- Historic Sites
Inventing A Modern Navy
Chaos and farce and catastrophe played a big part. But so did a few men of vision.
June/July 1986 | Volume 37, Issue 4
For sixteen years Charles Haswell helped the Navy sort out these confusing quantities. He taught himself a great deal through that hands-on experience that is so highly recommended and so rarely obtained today. In the 1840s it was usually the only way to learn. When Haswell designed the boilers for the Mississippi , for instance, he went to the mold loft and laid out the size and shape of each plate. From the knowledge he acquired by such means, he eventually built a series of substantial, long-wearing, and, for the period, reasonably efficient marine steam plants. He also learned along the way that the power in engines, when let loose among people who neither understood nor respected machinery, could create difficulties—professional, political, social, and personal. He discovered this the hard way, as two incidents may suggest.
When Haswell was the only engineer in the Navy and first went to sea in charge of the engines he had built for the Fulton , no one knew where to put him in the ship’s company. After a good deal of debate, it was decided that he should dine in the wardroom with the other officers, whatever view was taken of his engineering duties, because he seemed a man of some background and his father had been a member of the British diplomatic service. From that day forward Haswell worked hard to define the duties performed by engineers, to establish tests of competence, and to provide those selected with an appropriate place in the structure of naval society. And his efforts bore fruit. Congress, in 1842, passed an act establishing a corps of engineers—then about twenty in number—under the direction of a “skillful and scientific engineer-in-chief.”
In obtaining this legislation, however, Haswell had received significant assistance from a man named Gilbert L. Thompson, a lawyer and rather dashing man-about-town who knew how to influence the political process. Haswell considered Thompson a “benevolent and influential gentleman” interested in the cause “simply because it was right.” Then, after the act had been passed and the corps of engineers established, the secretary of the Navy appointed none other than lawyer Thompson as the “skillful and scientific engineerin-chief.”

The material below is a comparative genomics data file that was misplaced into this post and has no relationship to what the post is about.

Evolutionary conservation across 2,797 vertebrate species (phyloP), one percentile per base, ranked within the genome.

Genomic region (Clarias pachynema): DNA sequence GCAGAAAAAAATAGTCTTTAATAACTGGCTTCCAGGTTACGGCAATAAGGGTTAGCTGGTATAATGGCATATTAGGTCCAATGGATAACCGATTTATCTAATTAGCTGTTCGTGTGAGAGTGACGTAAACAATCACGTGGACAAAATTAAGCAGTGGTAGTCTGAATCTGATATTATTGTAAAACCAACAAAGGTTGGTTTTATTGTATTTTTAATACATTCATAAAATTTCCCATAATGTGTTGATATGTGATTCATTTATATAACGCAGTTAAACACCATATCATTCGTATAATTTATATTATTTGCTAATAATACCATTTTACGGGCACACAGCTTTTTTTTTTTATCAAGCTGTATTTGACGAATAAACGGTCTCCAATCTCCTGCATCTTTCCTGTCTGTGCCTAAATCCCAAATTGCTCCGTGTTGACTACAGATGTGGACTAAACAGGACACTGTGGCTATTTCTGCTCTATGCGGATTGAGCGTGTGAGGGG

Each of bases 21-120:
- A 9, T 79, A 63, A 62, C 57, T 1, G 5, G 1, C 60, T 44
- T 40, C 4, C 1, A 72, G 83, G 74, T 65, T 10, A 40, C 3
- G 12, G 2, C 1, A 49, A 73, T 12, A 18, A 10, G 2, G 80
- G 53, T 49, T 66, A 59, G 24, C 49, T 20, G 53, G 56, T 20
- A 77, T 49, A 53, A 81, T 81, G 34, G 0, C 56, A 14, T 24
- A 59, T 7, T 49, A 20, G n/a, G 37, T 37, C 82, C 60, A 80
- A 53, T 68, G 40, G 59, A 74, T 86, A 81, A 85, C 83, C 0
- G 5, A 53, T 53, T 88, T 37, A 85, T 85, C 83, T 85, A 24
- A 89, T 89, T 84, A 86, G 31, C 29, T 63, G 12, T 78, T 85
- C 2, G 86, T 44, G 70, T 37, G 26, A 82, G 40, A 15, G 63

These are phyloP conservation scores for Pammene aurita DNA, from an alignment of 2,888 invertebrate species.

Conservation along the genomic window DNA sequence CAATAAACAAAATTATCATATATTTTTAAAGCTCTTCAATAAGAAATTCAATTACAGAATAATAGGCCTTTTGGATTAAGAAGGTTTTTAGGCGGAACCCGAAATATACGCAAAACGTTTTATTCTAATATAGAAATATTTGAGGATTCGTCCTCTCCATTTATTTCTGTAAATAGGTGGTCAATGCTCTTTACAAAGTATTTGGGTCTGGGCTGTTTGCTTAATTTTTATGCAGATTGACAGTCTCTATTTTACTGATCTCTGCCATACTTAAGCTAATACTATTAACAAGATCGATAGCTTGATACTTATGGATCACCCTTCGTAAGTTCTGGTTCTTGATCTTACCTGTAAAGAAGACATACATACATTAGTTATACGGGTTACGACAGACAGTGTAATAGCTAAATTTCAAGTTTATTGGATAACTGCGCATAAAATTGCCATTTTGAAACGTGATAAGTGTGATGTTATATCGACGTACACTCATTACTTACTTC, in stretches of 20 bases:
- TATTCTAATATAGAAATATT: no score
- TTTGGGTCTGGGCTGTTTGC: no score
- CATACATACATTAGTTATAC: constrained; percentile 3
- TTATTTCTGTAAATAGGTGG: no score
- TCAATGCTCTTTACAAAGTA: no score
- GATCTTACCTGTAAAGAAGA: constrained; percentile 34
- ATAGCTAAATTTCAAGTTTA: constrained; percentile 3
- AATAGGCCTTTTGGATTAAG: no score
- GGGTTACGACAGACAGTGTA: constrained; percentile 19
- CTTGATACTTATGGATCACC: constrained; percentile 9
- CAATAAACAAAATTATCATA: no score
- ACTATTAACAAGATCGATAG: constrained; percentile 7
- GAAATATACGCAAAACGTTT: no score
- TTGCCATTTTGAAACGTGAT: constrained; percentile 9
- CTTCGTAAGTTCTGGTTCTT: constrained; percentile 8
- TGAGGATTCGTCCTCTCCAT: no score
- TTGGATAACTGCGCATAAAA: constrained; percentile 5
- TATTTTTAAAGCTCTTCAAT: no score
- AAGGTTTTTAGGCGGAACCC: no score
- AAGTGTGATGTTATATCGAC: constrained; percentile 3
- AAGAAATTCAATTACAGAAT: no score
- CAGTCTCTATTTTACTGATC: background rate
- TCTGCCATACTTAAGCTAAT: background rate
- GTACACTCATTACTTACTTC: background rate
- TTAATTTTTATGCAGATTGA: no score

Thompson came to his new office with an idea for both concealing the smoke and increasing the draft of a steam engine. What he had in mind was to run the smoke pipes through the housing of the paddle wheels where the “centrifugal action of the [turning] wheels would … force air up through the pipes.” He took this idea to Haswell, who had supervised the design and construction of the machinery for the Missouri . Haswell said the scheme was absurd and resisted it vigorously. Thompson insisted on a test and ordered the Missouri modified in accordance with his specifications. This was done in the spring of 1843.
When the changes had been made, Thompson invited members of the President’s cabinet to attend a demonstration of how his new scheme worked. As it turned out, nothing worked at all. The investigation that followed found Charles Haswell to be the source of all difficulties: he had not used “sufficiently inflammable material in lighting the fires.” Haswell was relieved of his duties until more thoughtful heads prevailed and recommended that he should return to the Missouri for her voyage to the Mediterranean—if he would apologize for not having used more volatile stuff to light off his boilers. When Haswell replied that he would “rather suffer injustice from another than be unjust to myself,” he was reassigned to shore duty and put to work designing four new revenue cutters. It took a little longer to get everything back in its right place, but in July 1843 the machinery of the Missouri, before her cruise to the Mediterranean, was changed back to accord with Haswell’s original design. Six months later Haswell relieved Gilbert Thompson as the engineer in chief of the Navy.
His appointment as engineer in chief did not eliminate all future problems; the second incident had to do with the San Jacinto . She was one of four “war steamers” authorized in 1847 by Congress and the only one to be driven by propeller instead of by paddle wheels. A board composed of line officers, naval constructors, and Haswell himself was appointed to determine the ship’s characteristics. After a good deal of discussion, the board specified that the San Jacinto should be built of wood; that the propeller should not infringe on any existing patents; that to reduce the length of the unfamiliar propeller shaft, the engines should be placed in the extreme afterpart of the hull; and that to avoid putting a large hole through the sternpost, the opening for the propeller shaft should be located twenty inches off the center line of the keel. Haswell disagreed with every one of these recommendations and argued long and hard against them. But in the end he had to yield to the other board members.